Just when I’m ready to give up on the garden for the year, a bunch of exceedingly late bloomers are making it interesting again. Probably the most surprising resurrection is my Proven Winners mecardonia, ‘GoldDust.’ This pretty little thing never really got off the ground this summer; it didn’t like the heat (though instructions promised it was a heat lover). I put one plant directly in the ground and put the other in a planter. The one in the planter burned out in the brutal heat of June, and the one in the ground just sort of shriveled up as well. I have to admit, I pretty much forgot about them.

Then yesterday, while I was poking around for late-season tomatoes, I noticed that the one I’d planted in the ground was bright green and bushy, if you can call something that only grows about three inches high “bushy.” I checked the container, and sure enough, it had come back, too. They were flowering as well. I’m not really sure where a plant this tiny–the leaves and flowers really are diminutive—belongs in the garden. But I’d try it again, right up front, where I usually plant sweet alyssum or portulaca or lobelia—IF the Farmer’s Almanac was calling for a nice, cool summer.

Photo courtesy of Proven Winners®, provenwinners.com.

I’m hip!

Actually, I’m rose hip. I am now, at least. For most of my life, I remained somehow completely unaware of the existence of rose hips, even though my mom always grew roses in her gardens.

Maybe she didn’t choose varieties with prominent hips. What is a hip, you say? It’s just a different name for the seed pod that forms after a rose flower is fertilized and the petals fall away—in other words, the fruit of a rosebush. What’s interesting about rose hips is their long history of medicinal use. They’re extraordinarily rich in vitamin C, which means they’re useful in treating colds and flu, and are often made into teas. Popular Red Zinger, put out by the Celestial Seasonings company since 1972–I remember the wonder of discovering it back when I was in college, at the first vegetarian restaurant I’d ever encountered—is based on a time-honored marriage between rose hips and hibiscus flowers. When German blockades prevented shipments of citrus fruits from reaching England during World War II, the government urged citizens to feed children vitamin C syrup made from rose hips to prevent scurvy. And in Hungary, hips are made into a traditional wine called palinka.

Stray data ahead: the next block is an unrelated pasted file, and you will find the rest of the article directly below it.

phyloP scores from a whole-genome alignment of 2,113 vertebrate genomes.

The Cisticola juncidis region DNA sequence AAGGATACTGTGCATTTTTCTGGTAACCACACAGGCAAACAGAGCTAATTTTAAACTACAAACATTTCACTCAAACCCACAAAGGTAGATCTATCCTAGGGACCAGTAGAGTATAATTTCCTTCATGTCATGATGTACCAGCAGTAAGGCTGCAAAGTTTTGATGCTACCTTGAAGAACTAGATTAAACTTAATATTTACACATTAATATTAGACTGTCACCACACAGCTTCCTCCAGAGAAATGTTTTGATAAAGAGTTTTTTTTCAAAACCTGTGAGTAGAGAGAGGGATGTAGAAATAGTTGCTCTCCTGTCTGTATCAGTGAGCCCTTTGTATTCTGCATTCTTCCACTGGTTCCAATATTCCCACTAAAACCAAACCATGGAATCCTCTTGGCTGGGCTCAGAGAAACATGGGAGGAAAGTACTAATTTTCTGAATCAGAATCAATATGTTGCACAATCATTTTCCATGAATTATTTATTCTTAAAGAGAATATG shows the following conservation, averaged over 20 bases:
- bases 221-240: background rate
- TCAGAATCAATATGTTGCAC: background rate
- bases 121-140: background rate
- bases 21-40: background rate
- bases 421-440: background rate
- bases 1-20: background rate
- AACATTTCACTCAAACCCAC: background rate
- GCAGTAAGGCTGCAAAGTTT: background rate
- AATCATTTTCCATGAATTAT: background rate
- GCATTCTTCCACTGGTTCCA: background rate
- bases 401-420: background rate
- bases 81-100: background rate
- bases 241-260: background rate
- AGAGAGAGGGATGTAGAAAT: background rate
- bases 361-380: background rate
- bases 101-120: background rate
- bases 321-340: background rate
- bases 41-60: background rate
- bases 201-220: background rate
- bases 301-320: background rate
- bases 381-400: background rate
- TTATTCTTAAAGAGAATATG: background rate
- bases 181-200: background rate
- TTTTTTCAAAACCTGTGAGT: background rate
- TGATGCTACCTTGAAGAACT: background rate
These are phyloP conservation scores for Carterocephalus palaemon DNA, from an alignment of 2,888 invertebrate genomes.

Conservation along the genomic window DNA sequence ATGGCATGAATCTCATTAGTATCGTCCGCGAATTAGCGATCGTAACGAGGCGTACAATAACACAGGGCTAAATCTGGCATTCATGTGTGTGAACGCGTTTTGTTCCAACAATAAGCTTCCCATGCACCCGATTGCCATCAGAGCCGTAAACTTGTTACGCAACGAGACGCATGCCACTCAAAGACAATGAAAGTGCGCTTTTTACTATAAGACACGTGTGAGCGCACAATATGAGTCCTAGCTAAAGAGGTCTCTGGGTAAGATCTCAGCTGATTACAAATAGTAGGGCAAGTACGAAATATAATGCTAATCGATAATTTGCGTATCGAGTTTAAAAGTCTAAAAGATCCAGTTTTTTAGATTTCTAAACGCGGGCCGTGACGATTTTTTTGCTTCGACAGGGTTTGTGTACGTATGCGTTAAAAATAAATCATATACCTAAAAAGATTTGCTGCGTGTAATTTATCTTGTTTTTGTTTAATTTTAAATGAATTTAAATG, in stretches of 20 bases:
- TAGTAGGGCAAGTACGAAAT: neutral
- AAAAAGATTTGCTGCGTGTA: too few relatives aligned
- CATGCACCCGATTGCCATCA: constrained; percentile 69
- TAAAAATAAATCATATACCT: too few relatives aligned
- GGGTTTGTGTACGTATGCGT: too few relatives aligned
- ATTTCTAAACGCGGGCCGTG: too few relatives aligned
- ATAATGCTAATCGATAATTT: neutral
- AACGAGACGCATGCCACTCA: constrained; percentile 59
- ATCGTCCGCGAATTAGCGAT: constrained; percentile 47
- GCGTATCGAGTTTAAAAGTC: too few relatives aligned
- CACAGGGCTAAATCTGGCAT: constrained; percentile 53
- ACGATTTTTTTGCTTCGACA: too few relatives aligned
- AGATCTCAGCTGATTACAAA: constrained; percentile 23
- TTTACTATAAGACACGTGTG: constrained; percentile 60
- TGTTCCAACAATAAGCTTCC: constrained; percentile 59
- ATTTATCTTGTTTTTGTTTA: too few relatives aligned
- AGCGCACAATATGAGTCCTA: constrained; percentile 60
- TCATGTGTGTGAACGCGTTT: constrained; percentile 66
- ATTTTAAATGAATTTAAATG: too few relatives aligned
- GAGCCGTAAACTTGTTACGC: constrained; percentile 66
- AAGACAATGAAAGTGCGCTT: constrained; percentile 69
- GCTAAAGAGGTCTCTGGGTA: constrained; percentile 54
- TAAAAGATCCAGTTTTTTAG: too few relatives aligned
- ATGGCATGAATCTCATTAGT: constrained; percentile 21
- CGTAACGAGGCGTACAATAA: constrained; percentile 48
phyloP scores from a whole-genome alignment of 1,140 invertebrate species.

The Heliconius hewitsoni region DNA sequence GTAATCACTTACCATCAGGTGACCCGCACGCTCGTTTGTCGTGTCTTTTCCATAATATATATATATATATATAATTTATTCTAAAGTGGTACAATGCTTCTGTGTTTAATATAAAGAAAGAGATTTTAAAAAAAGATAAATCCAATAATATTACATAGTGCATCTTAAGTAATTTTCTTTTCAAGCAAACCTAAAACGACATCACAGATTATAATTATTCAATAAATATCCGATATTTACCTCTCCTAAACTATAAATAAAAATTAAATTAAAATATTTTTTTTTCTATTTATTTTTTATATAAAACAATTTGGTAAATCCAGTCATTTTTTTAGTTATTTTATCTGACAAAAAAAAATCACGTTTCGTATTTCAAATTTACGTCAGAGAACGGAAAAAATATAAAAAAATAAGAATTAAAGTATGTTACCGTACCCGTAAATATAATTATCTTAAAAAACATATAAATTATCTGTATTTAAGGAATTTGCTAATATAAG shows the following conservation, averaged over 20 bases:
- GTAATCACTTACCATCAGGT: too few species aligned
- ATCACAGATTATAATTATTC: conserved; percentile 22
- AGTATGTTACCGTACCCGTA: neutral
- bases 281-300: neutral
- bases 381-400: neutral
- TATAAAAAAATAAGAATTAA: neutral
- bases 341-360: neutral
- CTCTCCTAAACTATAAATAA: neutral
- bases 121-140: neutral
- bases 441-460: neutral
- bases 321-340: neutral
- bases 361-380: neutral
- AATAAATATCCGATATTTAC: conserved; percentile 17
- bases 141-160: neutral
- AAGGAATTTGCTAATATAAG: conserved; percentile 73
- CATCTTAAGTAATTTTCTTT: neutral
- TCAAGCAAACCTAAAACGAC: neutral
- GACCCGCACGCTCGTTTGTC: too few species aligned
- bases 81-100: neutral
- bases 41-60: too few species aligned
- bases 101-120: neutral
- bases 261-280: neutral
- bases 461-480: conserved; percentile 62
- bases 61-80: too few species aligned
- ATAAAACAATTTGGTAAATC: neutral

I don’t use my rose hips for anything, but I do enjoy them. The best ones appear on my ‘Königin von Danemark’ rose, which (shh, don’t tell them I have favorites!) is the favorite of all my antique roses, even though it insists on sending up new shoots all over the (thank heaven!) small front-yard plot I grow it in—and has THE MOST vicious thorns of any rose I’ve ever seen. To redeem itself from this vice, which means it’s always catching in your hair and clothes while you’re trying to do anything anywhere near it, it has the most wonderful, sweet, haunting, subtle fragrance–you have to get your nose right up in there, but it’s worth the trouble. The hips are big and bright red-orange, and actually look as though they’re good for you. Maybe this year I’ll get off my butt and harvest them, and have Marcia over for tea.

Photo courtesy of Beeches Nursery, UK.

Friend or anemone?

About a decade ago, I went through an anemone phase. Not sea anemones, and not the tiny spring bulbs also called windflowers, but a Japanese anemone phase. For several years, every year, I ordered anemone plants from a very reputable plant supplier. Not a one of them ever came up. Wait, in retrospect, I believe I may have had a small tuft of leaves one year. But they were a grand failure, and I marked them off my list of desirable plants. I’m not the kind of masochistic gardener who keeps trying to grow things that don’t come up for me. Summer’s too short for that. So it was adios, anemone, and I never looked back.

Yesterday, I looked back. I went to an event at Prospect House at Princeton University, and while I was there, I toured the garden behind the house. It was a pretty spectacular garden, especially for mid-October. Most gardens you see in autumn are like mine by now–rangy and overgrown, with only a few stray blossoms lingering here and there. The Prospect House garden has clearly been painstakingly planned to look good for a long, long season. There were big lush stands of coleus glowing in shades of red and green and gold. Veronica was still blooming, as were the roses. The elephant ears were enormous! But best of all were the anemones. They came in two colors, pristine white like the shot above (which is Anemone hupehensis var. japonica) and one that was a deep, clear red. They grew as single flowers atop long, long stems. “I don’t like them,” my daughter said. “They lean.” I preferred to think of them as stretching out, like dancers. I loved them. And I’m very much afraid I’m going to have to try to grow them again. Maybe I am a masochist!

Photo by Noodle snacks licensed under the Creative Commons Attribution-Share Alike 3.0 Unported license.